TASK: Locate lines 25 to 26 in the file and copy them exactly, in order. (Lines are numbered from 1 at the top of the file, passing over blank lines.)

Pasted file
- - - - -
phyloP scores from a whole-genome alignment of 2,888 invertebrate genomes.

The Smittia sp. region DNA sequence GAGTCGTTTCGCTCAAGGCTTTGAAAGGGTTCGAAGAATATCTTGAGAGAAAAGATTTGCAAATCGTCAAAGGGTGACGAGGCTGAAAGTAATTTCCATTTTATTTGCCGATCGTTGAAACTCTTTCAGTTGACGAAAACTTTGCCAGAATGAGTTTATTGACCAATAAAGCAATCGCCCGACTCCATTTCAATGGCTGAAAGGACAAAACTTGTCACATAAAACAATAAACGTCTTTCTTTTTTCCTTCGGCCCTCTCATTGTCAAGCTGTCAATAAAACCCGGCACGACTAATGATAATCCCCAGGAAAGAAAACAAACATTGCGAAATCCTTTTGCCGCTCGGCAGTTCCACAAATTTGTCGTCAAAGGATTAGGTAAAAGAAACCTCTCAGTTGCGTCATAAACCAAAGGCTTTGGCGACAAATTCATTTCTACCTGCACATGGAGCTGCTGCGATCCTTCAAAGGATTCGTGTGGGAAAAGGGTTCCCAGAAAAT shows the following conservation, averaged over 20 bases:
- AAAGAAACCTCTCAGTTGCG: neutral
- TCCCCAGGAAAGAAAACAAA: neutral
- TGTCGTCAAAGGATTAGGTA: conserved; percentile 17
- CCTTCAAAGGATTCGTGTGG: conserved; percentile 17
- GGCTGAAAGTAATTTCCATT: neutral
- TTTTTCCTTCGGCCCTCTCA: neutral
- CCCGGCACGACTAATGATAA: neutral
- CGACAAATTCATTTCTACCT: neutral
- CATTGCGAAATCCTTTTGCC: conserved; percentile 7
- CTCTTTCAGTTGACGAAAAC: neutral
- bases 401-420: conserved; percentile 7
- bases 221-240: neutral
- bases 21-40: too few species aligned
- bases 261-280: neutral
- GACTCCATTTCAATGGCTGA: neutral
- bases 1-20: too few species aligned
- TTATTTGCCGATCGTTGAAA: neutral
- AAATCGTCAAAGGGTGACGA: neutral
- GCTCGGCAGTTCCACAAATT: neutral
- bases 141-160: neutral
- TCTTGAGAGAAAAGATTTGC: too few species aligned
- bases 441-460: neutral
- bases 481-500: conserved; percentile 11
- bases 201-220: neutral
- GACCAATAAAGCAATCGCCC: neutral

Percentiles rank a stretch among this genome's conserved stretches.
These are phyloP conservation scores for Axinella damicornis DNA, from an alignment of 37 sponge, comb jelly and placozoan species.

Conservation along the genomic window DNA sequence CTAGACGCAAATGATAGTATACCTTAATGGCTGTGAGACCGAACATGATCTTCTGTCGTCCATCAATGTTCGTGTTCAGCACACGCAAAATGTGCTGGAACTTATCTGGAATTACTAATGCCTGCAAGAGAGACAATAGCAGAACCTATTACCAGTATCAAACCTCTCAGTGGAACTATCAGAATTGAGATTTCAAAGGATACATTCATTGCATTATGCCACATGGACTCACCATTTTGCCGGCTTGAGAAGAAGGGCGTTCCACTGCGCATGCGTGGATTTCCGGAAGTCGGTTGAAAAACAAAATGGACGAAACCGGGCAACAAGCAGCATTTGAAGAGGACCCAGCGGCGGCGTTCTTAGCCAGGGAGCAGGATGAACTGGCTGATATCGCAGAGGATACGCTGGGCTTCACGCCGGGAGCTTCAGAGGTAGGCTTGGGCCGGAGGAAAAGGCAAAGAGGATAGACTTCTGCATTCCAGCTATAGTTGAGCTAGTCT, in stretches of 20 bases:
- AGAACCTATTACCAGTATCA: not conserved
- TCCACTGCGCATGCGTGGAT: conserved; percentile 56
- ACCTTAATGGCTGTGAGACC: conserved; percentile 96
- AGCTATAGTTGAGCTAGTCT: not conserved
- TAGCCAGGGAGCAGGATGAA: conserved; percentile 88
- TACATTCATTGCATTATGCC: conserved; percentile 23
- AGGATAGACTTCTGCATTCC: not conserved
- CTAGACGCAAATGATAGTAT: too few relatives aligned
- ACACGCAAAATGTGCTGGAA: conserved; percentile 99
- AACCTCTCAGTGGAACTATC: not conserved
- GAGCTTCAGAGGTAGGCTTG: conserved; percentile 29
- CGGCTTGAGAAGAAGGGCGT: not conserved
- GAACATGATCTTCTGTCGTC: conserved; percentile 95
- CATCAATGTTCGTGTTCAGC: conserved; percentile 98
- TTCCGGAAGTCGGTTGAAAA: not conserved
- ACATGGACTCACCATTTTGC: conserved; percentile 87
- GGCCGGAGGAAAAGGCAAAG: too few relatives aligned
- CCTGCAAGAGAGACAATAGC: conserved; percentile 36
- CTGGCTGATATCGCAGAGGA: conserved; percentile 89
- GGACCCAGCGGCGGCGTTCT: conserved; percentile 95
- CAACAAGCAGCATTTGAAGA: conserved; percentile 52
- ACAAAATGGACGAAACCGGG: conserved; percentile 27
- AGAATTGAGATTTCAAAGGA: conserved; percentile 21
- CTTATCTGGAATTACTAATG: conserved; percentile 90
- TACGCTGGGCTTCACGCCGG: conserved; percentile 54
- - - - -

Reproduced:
- bases 481-500: conserved; percentile 11
- bases 201-220: neutral